The Sunday Times – July 05, 2003
- Ginny Dougary

P. D. James’s crime thrillers delve into the shadows of our consciousness, often shocking us with their unflinching, sometimes brutal, realism. But although the writer has personal experience of life’s psychological twists and turns, at 82, she remains an eternal optimist

She could hardly be more alert: mind as sharp as a cleaver, slicing into lardy thinking, fleet-footed, busy movements but with still, brown eyes. Baroness James of Holland Park, aka the august Faber thriller writer P. D. James, revered for the literary elegance with which she dispenses death, will be 83 next month and she is wonderfully, infectiously exuberant about the joy of being alive.

“I’m not fearful of death but I do love life very much. I love every day. And I hate the thought that it will end and I won’t see another spring,” she tells me. “I’m sure that people who live their lives very fully, who are vigorously alive, can feel the knowledge that it’s all going to end more fully. It is psychologically oppressive and you can wake up in the middle of the night and it can overwhelm you.”

There’s clearly no time to waste on small talk, so we jump straight into the big talk: love, mortality, sex and the nature of the soul. Is it better to be sensible to moral shortcomings than benignly laissez-faire? How do you define what it is that makes up the essential person? Do we become more ourselves as we grow older? Can you be said to have engaged completely in life if you have never allowed yourself to be overwhelmed by passionate love? This last question, in particular, is one which the writer tends to circle back to in different ways. The moment of truth for a character at the end of The Murder Room, James’s new book, is when she realises, like her receptive listener: “All love is dangerous, isn’t it?… [but]… you’re only half alive if you’re afraid to love.”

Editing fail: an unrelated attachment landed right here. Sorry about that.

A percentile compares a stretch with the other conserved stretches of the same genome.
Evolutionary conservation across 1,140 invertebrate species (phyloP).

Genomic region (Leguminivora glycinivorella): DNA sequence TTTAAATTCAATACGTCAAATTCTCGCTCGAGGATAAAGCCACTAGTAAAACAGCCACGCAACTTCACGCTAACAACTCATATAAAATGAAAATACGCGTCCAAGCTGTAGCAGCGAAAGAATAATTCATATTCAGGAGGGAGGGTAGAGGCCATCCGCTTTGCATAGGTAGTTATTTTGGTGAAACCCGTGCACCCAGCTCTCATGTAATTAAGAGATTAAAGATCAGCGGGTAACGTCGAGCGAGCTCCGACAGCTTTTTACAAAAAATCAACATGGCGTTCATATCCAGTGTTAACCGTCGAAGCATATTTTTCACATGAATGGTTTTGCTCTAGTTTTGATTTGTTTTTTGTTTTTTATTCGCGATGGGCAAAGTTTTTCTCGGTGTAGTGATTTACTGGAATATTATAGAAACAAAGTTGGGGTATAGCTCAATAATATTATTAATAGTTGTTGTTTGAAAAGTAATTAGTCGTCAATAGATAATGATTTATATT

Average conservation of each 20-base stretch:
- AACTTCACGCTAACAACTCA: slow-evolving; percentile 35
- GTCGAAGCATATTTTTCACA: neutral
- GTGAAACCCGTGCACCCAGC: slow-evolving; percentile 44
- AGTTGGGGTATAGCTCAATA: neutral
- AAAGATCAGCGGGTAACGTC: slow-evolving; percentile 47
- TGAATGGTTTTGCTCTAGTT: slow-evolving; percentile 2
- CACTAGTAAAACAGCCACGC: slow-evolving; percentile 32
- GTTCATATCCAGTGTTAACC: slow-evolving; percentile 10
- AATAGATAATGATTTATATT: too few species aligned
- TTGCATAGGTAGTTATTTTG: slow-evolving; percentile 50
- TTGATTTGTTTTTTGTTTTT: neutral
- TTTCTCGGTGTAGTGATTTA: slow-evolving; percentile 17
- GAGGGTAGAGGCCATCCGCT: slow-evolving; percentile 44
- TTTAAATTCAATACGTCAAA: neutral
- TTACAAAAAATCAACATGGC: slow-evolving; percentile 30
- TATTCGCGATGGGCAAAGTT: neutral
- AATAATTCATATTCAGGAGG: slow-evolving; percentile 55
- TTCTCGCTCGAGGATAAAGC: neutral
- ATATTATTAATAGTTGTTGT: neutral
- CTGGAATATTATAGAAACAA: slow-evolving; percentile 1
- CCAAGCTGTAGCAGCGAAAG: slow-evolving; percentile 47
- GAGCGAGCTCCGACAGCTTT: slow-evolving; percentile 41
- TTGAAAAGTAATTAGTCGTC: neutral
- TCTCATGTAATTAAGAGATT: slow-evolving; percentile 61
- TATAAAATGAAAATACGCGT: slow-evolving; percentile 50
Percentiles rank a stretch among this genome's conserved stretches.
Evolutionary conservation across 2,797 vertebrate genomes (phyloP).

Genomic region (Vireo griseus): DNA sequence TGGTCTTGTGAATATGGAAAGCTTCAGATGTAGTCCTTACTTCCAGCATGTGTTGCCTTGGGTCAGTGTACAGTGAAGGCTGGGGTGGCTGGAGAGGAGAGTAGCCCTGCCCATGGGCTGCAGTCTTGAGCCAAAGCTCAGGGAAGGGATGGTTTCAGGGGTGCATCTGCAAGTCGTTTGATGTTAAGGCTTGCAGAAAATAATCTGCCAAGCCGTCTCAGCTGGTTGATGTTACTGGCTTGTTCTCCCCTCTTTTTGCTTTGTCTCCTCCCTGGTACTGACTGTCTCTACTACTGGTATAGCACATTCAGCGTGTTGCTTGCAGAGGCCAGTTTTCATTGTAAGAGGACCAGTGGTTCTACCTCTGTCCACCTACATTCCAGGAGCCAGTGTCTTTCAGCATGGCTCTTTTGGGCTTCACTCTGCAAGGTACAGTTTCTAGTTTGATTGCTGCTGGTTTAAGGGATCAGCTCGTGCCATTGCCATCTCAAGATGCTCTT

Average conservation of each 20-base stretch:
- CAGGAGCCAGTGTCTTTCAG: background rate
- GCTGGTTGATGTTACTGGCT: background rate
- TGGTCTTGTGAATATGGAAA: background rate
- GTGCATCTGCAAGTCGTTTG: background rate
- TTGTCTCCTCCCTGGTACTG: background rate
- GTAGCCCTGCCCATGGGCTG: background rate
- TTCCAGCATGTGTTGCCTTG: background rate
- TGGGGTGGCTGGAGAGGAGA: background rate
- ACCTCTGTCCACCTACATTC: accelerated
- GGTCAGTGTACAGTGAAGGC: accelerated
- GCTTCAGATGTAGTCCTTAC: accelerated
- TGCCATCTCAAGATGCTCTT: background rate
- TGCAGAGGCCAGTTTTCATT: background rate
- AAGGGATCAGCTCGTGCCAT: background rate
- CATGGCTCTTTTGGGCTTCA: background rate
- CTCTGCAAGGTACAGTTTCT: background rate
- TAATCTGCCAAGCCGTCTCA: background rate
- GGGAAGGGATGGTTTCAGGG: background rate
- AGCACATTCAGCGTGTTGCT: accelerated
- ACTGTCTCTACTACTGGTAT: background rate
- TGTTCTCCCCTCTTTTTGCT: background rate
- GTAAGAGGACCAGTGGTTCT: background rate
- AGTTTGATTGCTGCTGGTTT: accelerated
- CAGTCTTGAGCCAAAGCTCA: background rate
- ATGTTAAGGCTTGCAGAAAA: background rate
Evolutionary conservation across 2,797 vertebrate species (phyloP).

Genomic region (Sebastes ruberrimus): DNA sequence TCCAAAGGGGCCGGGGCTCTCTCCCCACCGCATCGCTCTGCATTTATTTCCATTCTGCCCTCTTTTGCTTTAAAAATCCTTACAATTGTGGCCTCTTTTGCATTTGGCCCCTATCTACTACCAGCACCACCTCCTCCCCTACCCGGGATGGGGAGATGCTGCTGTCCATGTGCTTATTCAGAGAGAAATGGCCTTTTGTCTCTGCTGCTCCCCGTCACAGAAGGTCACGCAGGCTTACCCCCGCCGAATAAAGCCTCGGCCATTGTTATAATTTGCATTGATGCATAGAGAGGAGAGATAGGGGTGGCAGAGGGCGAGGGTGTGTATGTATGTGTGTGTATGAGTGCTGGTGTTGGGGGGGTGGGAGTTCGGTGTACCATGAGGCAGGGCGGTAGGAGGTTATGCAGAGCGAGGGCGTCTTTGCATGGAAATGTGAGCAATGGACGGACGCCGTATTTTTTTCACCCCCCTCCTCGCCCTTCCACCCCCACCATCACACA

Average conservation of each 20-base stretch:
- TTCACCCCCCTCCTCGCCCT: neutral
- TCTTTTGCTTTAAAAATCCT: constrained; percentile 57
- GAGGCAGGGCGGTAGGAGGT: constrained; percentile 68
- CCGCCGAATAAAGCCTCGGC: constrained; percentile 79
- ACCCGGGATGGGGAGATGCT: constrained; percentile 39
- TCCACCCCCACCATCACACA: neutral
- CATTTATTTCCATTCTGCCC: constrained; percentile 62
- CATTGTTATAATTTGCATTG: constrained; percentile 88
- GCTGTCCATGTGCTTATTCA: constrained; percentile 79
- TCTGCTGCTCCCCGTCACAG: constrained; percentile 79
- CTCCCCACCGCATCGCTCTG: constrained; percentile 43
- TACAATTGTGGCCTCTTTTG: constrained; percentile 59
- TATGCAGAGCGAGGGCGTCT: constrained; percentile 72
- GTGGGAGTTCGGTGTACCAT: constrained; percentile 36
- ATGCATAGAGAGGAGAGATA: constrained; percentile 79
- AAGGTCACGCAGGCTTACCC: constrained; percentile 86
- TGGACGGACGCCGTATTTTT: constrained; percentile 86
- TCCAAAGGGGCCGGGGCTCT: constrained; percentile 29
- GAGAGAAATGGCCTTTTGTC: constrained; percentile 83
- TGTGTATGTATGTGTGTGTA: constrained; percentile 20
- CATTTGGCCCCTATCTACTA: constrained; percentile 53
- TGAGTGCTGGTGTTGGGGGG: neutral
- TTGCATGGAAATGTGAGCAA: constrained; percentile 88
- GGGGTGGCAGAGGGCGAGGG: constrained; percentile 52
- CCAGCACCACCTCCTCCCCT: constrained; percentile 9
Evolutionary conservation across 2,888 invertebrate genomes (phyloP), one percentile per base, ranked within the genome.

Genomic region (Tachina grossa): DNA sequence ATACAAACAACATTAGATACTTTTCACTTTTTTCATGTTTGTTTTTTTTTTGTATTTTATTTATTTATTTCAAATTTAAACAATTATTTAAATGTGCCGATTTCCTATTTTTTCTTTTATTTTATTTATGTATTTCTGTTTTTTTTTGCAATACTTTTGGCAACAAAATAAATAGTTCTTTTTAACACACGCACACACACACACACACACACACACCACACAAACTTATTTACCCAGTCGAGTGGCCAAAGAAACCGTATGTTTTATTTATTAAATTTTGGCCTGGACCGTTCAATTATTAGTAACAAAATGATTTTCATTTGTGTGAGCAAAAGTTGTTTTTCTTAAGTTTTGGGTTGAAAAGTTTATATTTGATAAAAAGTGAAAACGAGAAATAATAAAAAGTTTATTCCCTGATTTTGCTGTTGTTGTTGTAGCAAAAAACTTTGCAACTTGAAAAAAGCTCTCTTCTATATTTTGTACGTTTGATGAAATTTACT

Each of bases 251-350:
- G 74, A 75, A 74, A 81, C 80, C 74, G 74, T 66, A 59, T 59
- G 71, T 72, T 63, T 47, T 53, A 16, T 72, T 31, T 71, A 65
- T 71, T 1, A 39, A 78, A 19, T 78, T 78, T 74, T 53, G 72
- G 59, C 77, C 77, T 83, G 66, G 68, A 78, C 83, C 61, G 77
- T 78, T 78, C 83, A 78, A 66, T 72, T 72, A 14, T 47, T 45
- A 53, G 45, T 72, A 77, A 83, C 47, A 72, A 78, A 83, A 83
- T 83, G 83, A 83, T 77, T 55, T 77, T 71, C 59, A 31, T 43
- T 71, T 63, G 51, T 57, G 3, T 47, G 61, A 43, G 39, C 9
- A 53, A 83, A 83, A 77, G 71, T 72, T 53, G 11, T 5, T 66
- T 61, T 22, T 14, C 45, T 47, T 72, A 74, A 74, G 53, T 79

Many people who meet Phyllis (as she asks you to call her) for the first time find her surprising. Her writing has its moments of quiet lyricism – her abiding character, Adam Dalgliesh, is a respected poet, after all, as well as a detective. There is a melancholic, almost elegaic undertow to the books; a sense that our hero’s grief on losing his newborn baby and wife in one blow has never entirely lifted during all the decades we have known him since we were first introduced in 1962.

But there is also blood, sweat, semen, vomit, mucus: the physical gore of murderous death, and James is unflinching in her delivery of the detail. Here, for instance, is how she handles one corpse disposed of in Devices and Desires by her cross-dressing serial killer whose signature note is stuffing his victims’ pubic hair into their mouths: “The small bush of hair had been pushed under the upper lip, exposing the teeth, and giving the impression of a snarling rabbit.”